Juvenile sea stars cling to the pilings at the north-end ferry dock, where they used to be found in large numbers. They were spotted on the moonlight low-tide walk on New Year’s Eve. (Jim Diers Photo)

Juvenile sea stars cling to the pilings at the north-end ferry dock, where they used to be found in large numbers. They were spotted on the moonlight low-tide walk on New Year’s Eve. (Jim Diers Photo)

Sea Stars: Are they really making a comeback?

Marine life lovers had cause to rejoice last week as a story raced across the media landscape from the AP newswire: Sea Stars, beloved and iconic of West-coastal tidal life and whose populations were decimated by a die-off event in 2013-14, were making a come back.

“They are coming back, big time,” an aquarist from Los Angeles was quoted as saying.

Sounds promising, right? News outlets from California, all the way up the coast to British Columbia ran the story.

Not so fast.

The Beachcomber connected with staff from the Multi-Agency Rocky Intertidal Network (MARINe) — a large consortium of research groups working together to collect data that are entered into a centralized database and based out of the University of California-Santa Cruz — regarding the news.

“I spoke to our colleagues in Southern California,” Melissa Miner, research associate/data manager and Washington regional coordinator for MARINe, said. “They haven’t seen any evidence of recruitment at their sites (which are monitored regularly). In general, we have seen very little recruitment or recovery south of central California, and in Washington, it seems like most stars aren’t making it to the adult stage. Numbers are still way down from pre-Sea Star Wasting Disease (SSWD) levels.”

That didn’t sound promising at all.

“Recruitment” is the term used when young sea stars or “recruits” settle down somewhere to grow into adult stars. Sea star age is determined by size (diameter). Given that the initial story was based on “palm-sized” stars being observed in some Southern California tide pools, what that means really depends on whose palms you’re talking about.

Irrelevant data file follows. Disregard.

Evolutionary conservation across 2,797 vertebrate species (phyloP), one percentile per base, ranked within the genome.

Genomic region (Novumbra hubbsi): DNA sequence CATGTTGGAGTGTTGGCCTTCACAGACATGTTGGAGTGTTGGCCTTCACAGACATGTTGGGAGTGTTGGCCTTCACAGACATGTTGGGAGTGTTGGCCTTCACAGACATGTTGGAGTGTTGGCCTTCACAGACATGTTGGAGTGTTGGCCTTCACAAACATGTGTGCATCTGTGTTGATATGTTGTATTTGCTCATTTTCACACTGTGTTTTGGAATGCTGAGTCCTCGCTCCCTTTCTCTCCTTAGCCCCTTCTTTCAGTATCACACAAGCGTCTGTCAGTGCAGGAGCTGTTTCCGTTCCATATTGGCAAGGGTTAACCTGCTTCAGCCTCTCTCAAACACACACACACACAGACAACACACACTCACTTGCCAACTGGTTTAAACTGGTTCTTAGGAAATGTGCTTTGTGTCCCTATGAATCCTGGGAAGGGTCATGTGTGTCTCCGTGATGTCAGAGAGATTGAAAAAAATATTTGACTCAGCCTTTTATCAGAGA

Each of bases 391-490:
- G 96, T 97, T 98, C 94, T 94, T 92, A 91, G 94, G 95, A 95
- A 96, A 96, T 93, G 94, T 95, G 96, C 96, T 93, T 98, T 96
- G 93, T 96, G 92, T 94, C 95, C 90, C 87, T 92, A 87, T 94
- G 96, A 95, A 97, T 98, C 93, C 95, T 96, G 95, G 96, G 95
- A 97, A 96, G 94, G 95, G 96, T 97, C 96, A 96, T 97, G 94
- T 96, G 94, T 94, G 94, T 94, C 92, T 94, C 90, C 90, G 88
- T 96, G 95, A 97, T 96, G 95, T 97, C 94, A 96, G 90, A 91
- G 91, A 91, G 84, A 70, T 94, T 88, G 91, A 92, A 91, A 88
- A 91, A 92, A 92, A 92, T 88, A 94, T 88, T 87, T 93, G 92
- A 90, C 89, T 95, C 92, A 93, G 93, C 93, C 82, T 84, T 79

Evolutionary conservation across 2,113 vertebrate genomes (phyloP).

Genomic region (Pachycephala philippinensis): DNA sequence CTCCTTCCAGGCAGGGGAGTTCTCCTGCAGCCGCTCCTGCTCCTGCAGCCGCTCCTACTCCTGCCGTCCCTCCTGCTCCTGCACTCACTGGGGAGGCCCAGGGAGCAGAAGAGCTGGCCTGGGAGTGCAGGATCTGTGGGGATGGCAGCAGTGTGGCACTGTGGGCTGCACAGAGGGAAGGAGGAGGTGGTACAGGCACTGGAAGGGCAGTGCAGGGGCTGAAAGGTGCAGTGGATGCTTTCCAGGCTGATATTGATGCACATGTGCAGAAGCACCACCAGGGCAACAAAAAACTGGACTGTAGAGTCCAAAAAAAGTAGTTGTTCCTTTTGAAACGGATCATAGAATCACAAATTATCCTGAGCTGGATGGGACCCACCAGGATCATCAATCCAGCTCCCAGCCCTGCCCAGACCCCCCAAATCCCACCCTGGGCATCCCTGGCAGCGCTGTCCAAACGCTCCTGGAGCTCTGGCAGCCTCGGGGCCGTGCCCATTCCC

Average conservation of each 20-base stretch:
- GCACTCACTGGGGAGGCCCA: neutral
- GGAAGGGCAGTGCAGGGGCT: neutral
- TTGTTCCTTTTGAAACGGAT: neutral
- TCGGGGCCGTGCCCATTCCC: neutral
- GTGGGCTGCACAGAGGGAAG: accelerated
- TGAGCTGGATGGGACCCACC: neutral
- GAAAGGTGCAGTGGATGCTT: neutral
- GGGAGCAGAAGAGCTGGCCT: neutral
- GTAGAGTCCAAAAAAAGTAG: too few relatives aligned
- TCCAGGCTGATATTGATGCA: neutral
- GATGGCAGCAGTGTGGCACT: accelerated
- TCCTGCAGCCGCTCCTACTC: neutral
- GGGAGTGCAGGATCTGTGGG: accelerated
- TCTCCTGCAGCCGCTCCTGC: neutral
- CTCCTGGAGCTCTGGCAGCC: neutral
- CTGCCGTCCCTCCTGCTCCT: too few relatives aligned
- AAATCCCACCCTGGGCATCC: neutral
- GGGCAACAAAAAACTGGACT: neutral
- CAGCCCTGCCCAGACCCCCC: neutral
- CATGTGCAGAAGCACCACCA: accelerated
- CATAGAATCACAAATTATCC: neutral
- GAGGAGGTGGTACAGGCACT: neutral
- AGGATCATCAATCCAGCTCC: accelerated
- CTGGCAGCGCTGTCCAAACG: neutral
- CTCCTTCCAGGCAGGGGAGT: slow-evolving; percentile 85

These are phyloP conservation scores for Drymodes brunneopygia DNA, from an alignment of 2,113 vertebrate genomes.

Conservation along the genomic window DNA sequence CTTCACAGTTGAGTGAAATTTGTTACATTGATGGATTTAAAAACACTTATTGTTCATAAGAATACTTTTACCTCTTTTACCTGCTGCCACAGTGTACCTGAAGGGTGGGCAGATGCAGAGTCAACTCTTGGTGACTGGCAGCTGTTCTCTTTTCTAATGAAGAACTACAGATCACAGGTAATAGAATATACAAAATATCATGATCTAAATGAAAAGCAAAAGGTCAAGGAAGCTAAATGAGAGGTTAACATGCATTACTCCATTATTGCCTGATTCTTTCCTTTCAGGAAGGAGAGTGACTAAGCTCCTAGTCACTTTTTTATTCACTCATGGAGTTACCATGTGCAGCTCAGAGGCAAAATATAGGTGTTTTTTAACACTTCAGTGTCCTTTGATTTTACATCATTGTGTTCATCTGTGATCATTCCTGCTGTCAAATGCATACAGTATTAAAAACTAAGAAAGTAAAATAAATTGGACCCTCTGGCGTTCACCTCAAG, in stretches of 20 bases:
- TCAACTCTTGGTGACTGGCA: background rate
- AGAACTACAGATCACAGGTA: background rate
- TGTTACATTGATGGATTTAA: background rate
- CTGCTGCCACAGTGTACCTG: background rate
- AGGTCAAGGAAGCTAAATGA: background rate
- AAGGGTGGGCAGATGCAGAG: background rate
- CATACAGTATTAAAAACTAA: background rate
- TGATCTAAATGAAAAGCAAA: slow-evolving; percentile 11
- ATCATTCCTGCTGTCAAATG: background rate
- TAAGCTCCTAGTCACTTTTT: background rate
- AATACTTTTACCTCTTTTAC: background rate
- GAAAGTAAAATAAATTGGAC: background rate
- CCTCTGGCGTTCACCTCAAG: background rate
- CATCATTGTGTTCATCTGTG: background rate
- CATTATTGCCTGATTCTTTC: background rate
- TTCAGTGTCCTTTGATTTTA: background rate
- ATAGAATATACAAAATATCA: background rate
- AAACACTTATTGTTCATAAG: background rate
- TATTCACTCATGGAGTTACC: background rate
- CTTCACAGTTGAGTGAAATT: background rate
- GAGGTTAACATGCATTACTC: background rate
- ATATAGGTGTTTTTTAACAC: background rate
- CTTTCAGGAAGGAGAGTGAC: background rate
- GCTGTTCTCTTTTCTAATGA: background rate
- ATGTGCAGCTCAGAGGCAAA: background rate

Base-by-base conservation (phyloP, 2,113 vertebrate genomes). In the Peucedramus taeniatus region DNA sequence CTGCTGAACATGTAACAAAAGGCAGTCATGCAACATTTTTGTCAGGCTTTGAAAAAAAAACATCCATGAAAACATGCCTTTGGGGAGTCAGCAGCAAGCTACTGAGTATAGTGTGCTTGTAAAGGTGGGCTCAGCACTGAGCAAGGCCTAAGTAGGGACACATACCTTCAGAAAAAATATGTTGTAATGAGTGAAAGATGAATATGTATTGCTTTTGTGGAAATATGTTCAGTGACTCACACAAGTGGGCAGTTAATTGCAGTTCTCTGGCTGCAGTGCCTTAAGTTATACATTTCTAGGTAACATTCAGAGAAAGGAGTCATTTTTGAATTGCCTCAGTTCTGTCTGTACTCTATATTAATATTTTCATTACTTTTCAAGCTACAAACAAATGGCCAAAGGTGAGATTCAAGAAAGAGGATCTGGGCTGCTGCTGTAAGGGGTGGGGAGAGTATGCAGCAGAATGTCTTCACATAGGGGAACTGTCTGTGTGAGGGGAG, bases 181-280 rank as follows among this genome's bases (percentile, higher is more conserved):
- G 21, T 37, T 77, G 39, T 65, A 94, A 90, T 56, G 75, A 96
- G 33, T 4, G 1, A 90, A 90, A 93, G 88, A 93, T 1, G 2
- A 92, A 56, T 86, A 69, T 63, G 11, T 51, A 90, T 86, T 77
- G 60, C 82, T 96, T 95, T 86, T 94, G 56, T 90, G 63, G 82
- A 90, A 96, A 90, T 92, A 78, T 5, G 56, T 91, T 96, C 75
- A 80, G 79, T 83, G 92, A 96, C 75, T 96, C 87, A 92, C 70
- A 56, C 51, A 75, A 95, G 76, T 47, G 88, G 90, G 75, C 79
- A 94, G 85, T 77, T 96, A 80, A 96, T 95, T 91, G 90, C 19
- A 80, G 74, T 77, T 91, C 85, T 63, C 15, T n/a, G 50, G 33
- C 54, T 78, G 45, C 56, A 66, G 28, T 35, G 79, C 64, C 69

Sea stars historically have been observed to experience die-off events practically once per decade. But the SSWD event of 2013-14 is the largest, most wide-spread and longest that has been observed to date. The disease is thought to be due, at least in part, to a virus, and possibly exacerbated in some areas by warmer temperatures (according to Miner, the jury is still out on the role of temperature in this event, though it has certainly been a factor in some localized events in the past). The disease is brutal — literally melting the arms off the colorful, celestially-monikered creatures before they completely disintegrate into piles of goo. This event wiped out nearly entire populations of most species of sea stars from Mexico to Alaska.

Jeff Adams, an islander and marine ecologist for the University of Washington’s Sea Grant program, spoke to The Beachcomber about what he’s seen locally.

“Maybe three years ago, right after the die-off, we were seeing lots of tiny ones,” he said. “We were initially optimistic. But a few months later, we weren’t seeing any.”

He added that a couple of years back, just before construction began on the north-end ferry dock, people could still find stars on the dock’s pilings. Now, he said, there are essentially none.

“In the past, these events have only lasted through a season,” Adams recalled. “Now, we’ve seen two to three years of active die off and have gone three years now without seeing them bounce back.”

One aspect of the situation that he noted was “neat to see” is the citizen data collection that SSWD has led to, particularly on Vashon.

Islander, Rayna Holtz, is one of those data-collecting citizens.

“My best sense of it comes from 12 years of walking the beaches here for a UW citizen science project,” she explained. “But that was for counting dead sea birds, and we never see any dead sea birds … so we started counting sea stars instead.”

“My take on what we’ve seen to this point is, that sea star wasting disease hit Vashon early and hard,” Holtz noted. “And even though we had some young stars appearing, indicating possible recovery in 2015 and 2016, they are still very much depleted — or non-existent in number at most sites. I didn’t see many juvenile stars this year and only a few mid-sized ones.”

And the Vashon Nature Center’s Bianca Perla has been working for the past three years with Vashon High School students to monitor the sea star populations at eight different beach sites around the island.

“Since 2014, across all sites we’ve seen a 75 percent drop in sea star counts,” she said of their observations.

Perla also said that she and the students will repeat their surveys again this spring so they can compare the data with what’s being reported in other areas.

While “coming back big time” doesn’t appear to hold true according to the experts and local observers, Perla was able to offer a positive note:

“It’s been great to have such support from the schools for getting students out on the beach, helping us with these surveys and contributing to a larger, regional effort to track this disease,” she said.

For more information and updates on SSWD, see sea starwasting.org.

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